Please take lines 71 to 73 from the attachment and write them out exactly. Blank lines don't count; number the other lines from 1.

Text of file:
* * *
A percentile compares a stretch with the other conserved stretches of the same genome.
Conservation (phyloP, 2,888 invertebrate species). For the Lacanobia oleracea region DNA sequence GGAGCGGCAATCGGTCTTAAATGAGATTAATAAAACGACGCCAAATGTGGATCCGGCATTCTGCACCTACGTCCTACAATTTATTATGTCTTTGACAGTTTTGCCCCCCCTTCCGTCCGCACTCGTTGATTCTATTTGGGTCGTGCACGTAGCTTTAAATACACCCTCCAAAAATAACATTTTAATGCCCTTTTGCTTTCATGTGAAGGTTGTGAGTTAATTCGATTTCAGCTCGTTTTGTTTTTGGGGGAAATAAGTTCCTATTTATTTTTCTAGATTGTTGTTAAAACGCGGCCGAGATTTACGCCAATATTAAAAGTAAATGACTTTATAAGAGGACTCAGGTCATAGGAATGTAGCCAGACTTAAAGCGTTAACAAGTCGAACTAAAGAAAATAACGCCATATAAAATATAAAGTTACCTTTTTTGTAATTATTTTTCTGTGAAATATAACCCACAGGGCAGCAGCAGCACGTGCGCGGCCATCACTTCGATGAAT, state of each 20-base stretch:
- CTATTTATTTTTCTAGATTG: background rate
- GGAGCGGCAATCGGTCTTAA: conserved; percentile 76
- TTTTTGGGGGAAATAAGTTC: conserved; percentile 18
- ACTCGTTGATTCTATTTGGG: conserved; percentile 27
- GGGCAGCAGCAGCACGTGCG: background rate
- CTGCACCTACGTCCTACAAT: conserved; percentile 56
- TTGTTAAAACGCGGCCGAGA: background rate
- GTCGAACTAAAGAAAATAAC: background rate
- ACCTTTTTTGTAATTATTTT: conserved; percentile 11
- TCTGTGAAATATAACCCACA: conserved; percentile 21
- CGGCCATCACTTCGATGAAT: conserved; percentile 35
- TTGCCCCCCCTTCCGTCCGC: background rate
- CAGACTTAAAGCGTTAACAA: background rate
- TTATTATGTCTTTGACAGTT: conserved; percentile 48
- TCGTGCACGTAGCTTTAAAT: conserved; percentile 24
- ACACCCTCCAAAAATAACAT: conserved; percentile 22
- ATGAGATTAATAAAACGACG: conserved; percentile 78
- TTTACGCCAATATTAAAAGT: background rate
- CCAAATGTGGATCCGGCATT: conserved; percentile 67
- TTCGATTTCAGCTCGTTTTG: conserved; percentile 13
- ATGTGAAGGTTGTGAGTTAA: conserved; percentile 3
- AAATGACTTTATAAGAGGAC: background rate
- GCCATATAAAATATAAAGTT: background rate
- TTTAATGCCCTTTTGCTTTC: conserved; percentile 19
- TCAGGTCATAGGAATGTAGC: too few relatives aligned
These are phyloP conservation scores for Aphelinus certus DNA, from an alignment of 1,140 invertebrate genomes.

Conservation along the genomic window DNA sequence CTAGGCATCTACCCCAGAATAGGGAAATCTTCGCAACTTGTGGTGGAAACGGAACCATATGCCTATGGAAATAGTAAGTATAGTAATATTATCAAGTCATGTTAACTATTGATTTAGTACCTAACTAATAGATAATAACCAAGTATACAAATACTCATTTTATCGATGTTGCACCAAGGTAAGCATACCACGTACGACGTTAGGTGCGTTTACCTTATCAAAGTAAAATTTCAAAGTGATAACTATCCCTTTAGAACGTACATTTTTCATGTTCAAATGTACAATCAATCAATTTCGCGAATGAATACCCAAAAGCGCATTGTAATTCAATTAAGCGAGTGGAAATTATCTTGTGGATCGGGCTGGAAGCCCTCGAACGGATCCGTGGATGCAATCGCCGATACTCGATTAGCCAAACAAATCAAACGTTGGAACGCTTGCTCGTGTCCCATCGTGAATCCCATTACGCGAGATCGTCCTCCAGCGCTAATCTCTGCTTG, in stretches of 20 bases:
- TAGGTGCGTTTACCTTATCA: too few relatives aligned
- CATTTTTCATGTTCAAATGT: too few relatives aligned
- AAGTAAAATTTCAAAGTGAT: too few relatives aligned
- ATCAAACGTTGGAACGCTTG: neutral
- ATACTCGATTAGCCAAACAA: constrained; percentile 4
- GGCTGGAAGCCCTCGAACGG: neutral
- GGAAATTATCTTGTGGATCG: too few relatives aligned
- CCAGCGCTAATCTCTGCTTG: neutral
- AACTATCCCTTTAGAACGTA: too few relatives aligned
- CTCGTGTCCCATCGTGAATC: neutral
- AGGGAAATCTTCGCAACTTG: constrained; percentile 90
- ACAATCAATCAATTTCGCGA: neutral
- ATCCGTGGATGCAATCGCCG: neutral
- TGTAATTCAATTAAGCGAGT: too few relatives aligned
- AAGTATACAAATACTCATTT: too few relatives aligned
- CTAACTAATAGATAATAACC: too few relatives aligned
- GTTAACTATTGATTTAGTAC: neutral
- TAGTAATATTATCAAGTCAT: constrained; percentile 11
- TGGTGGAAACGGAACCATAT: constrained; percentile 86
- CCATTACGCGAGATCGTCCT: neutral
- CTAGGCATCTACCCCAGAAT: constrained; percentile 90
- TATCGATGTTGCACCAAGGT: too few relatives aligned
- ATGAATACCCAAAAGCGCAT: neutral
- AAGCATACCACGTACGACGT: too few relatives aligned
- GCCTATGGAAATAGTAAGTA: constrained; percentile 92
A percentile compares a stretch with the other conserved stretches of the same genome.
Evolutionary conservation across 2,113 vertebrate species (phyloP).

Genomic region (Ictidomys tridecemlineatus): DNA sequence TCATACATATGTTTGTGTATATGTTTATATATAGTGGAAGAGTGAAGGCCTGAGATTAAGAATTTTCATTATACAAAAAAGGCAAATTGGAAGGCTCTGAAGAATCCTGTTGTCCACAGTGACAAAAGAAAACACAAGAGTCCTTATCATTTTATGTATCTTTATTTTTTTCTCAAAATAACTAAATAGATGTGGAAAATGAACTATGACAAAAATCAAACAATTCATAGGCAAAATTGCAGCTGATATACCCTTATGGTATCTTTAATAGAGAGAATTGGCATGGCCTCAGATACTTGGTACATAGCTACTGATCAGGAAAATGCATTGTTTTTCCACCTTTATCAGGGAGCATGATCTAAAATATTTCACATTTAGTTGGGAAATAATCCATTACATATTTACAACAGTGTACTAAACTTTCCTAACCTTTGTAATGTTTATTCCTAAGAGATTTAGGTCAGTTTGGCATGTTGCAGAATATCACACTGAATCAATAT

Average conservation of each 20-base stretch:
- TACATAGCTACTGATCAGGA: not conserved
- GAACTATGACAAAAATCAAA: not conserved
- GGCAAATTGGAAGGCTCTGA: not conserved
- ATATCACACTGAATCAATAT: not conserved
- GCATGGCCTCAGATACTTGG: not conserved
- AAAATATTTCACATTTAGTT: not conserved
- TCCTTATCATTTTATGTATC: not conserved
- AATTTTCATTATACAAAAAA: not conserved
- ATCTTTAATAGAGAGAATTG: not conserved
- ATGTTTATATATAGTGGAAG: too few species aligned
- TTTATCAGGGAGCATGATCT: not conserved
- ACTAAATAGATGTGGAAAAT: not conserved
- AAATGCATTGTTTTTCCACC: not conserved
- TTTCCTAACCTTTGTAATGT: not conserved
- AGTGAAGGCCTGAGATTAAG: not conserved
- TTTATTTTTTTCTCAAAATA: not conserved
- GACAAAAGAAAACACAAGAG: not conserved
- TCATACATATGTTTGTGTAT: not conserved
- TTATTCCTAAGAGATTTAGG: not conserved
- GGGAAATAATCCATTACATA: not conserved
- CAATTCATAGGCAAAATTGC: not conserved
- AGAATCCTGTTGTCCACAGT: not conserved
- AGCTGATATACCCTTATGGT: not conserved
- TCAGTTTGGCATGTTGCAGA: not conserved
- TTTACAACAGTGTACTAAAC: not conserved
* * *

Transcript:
- AAATGCATTGTTTTTCCACC: not conserved
- TTTCCTAACCTTTGTAATGT: not conserved
- AGTGAAGGCCTGAGATTAAG: not conserved